Queen Isabel II’s corset

Department of the Modern Era


The corset Queen Isabel II was wearing on the day of an assassination attempt

Inventory no.: 54917
Material: Linen, metal, cotton
Technique: Twill, sewn seams, embroidery, lace
Dated:mid-19th century


State of conservation:

The corset is relatively well-conserved, although some changes have affected Its structure and appearance. Some of these changes are due to the use of the piece as part of the Queen’s clothing on the day she was attacked on her way to the Basilica of Nuestra Señora de Atocha, and others are due to the natural ageing of its component materials and its reaction to environmental conditions over the last hundred years.

After an exhaustive analysis using visible light - incident, transmitted and raking - and ultraviolet light with a microscope, we observed tears in the fabric close to the metal eyelets on the back; various types of dirt; surface wear to the fabric; loss of flexibility in the whalebones; slightly rusty metal elements; deformations of the fabric in the form of folds, some more marked than others; tears at the seams and in the embroidery trimming the whalebones.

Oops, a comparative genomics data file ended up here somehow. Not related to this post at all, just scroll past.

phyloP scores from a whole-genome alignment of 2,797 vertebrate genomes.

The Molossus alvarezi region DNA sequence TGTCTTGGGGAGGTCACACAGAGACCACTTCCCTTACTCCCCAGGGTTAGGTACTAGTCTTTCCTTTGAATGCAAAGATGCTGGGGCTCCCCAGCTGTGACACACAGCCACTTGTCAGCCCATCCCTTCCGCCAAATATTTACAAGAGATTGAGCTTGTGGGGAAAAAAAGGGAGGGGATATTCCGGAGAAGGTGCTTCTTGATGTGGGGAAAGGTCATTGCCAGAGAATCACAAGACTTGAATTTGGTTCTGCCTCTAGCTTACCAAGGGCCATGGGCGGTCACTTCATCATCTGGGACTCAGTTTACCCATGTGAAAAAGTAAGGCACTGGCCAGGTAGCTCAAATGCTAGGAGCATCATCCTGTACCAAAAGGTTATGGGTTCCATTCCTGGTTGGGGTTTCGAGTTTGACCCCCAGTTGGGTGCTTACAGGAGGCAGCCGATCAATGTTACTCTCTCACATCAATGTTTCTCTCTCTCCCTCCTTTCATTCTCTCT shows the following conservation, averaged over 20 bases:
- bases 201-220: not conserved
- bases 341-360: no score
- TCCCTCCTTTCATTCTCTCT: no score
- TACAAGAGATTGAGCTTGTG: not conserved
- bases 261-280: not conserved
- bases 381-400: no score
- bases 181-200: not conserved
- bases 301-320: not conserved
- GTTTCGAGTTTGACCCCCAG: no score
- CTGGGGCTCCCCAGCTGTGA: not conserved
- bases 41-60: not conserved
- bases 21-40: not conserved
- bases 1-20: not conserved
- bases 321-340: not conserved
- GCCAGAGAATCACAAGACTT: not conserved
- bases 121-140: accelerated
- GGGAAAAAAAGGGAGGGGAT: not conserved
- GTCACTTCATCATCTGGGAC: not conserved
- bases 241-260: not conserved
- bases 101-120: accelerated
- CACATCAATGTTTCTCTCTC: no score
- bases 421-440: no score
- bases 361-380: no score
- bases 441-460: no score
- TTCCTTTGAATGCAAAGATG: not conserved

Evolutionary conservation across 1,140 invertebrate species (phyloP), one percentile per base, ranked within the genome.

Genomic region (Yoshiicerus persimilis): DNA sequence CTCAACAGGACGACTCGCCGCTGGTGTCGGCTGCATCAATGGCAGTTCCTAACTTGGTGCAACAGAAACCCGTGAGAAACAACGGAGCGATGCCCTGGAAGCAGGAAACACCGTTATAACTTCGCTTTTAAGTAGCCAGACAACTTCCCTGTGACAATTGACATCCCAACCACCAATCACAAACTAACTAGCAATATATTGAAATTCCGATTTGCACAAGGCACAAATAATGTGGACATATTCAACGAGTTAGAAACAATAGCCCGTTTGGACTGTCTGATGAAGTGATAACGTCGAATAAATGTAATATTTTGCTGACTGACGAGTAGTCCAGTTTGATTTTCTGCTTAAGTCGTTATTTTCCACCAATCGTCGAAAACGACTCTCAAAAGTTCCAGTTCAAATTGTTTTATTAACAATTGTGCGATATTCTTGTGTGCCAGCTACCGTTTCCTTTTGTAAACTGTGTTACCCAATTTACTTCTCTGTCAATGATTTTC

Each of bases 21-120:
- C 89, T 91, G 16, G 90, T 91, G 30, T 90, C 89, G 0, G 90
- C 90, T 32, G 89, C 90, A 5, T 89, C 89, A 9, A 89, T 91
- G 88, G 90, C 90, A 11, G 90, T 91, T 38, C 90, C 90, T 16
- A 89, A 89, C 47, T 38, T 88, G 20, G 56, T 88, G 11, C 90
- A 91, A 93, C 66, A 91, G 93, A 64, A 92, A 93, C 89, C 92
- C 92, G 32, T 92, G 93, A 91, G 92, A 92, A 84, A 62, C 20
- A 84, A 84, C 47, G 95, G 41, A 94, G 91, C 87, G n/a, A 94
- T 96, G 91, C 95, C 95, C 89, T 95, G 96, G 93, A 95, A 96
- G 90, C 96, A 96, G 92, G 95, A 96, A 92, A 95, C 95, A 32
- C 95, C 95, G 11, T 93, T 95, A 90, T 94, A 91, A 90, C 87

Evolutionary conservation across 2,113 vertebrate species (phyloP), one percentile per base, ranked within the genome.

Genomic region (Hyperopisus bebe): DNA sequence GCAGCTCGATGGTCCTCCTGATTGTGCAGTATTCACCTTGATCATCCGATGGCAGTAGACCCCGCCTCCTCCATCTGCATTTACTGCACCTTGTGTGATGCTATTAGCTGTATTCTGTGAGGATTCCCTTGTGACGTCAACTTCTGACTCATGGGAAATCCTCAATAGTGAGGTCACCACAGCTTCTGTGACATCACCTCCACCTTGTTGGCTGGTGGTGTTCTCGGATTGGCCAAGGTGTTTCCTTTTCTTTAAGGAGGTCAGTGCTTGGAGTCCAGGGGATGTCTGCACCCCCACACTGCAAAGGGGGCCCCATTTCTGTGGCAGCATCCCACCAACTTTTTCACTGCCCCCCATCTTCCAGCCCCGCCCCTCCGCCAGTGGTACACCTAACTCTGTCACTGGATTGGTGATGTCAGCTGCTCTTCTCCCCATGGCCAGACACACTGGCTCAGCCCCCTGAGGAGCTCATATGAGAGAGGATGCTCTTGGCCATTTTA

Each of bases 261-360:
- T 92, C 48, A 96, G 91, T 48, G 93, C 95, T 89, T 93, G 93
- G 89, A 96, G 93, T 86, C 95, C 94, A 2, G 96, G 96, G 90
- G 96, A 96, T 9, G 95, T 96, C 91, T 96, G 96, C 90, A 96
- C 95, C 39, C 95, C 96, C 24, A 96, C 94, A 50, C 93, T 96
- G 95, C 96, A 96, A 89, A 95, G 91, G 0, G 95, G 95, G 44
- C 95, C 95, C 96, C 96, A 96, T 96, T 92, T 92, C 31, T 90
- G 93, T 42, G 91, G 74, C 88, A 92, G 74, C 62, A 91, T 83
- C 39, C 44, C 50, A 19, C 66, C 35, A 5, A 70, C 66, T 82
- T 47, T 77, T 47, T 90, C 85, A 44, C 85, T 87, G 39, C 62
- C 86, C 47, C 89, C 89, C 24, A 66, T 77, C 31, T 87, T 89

Conservation and restoration treatments

This piece has been treated as a document in itself of an important historical event of 19th century Spain, and therefore the damage to the fabric and whalebone caused by the attacker’s blade has been retained, as has the bloodstain around it.

To mitigate the other damage, the piece was cleaned mechanically, and the fabrics were aligned and consolidated using chemically inert, reversible procedures which are compatible with the original piece; in other words, by sewing.

Finally, after intervening in the piece and to enable it to be shown to the public, a conservation display support was designed to fit it, avoiding tensions in the structure and materials of the corset. It was made with chemically inert, stable polyethylene and cotton.